In a Friday morning conference call with Jewish community leaders, notes of which were provided to The Cable, the National Security Council’s Dan Shapiro described several of the incentives Clinton offered Netanyahu.
They included increased U.S. diplomatic opposition to efforts to delegitimize Israel in international fora, continuing to block efforts to revive the Goldstone Report at the United Nations, promising to block condemnation of Israel at the United Nations for its raid on the Gaza-bound Mavi Marmara, and defeating resolutions aimed to expose Israel’s nuclear program at the IAEA, and increasing pressure on Iran and Syria to stop their nuclear and proliferation activities.
Do we hear a US government attack on American religious leaders for advocating boycott, divestment and sanctions against Israel? We must assume the Secretary of State knows that to Israel BDS is a major tool in the “demonization” process.
Before Secretary Clinton huddled with Bibi, US Vice-President Joe Biden repeated his intimate “no light between the US and Israel” rhetoric he used last March when his “no light” mantra was greeted in Jerusalem by an announcement of yet more settlement construction in Occupied East Jerusalem.
Eight months later, speaking at the opening of the American Jewish Federation, November 7, the Vice President once again assured his listeners that there is “no light between us” .
How grateful was Bibi to the Vice President for his “no light” assurances? He promptly announced more new Israeli settlements, this time in the West Bank.
Unlike the US media, which sees nothing unseemly about this kabuki dance the Biden-Clinton team performs, the Israeli media is not so compliant. An editorial in Ha’aretz reacts to Netanyahu’s deliberate slap at Biden:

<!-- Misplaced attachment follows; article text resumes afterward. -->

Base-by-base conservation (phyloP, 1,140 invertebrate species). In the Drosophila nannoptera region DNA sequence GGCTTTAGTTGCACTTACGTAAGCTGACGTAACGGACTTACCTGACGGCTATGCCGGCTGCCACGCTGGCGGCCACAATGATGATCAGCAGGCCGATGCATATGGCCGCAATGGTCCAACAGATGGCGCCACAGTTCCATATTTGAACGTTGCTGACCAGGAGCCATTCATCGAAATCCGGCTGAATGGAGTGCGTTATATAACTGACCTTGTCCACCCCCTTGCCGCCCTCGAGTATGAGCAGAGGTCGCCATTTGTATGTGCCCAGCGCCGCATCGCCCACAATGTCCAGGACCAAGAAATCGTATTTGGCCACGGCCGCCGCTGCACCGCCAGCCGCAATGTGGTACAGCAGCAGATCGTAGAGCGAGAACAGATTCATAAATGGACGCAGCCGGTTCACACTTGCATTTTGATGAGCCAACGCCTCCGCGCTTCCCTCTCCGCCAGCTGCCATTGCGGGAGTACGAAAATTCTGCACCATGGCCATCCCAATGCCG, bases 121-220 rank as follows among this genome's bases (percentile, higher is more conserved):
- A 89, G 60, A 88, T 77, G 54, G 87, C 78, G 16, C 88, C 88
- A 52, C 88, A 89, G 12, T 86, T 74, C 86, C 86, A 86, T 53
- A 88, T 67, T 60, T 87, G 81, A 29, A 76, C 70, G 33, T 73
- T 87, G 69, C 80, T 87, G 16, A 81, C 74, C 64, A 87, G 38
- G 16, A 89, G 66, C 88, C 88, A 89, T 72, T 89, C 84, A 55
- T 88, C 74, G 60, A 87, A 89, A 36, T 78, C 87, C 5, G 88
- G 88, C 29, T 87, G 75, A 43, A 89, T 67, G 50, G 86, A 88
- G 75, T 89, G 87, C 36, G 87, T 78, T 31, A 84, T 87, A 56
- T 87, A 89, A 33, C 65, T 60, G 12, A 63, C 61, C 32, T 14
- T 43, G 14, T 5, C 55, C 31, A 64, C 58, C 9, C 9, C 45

Prime Minister Benjamin Netanyahu’s trip to the United States this week damaged Israel diplomatically, undermined the country’s relations with the U.S. administration and showed Netanyahu up again as a rejectionist who does nothing but look for excuses and delays to avoid making decisions.
When our vice-president is deliberately insulted by the Israeli prime minister, the American government and the American people are also insulted. Also insulted, though they don’t seem to care, are all those American Mainline Christians who insist on promoting interfaith relations rather than demanding that Israel honor the rights of Palestinians.
Do Obama, Biden and Clinton really believe that Israel’s conquering of the Palestinian land and its people is a just cause? If they do, exactly what God is it that they trust to tell them that occupation and oppression are just?
During the Christmas season, which begins soon, some of those same ”interfaith relations” Christians may travel to Tel Avi and get on an Israeli tourist bus to visit Bethlehem. As they travel, their bus ushered through myriad checkpoints, they will hear from their Israeli guides that the gigantic wall around the city of Bethlehem is solely for Israel’s security. Most of them will believe it.
On their way into Bethlehem those tourist Christians should look to the east of Bethlehem and see the foundations being laid for additional apartments, rising as part of the further expansion of the massive Jewish settlement of Har Homa.
Har Homa is a new Hebrew name, of course, for the mountain previouslu called Abu Ghenim (in Arabic, “the father of Ghenim”). The settlement is build on land that once belonged to Palestinian families who lived in the surrounding cities of Beit Sahour and Bethlehem, and the villages of Sur Baher and Um Tuba.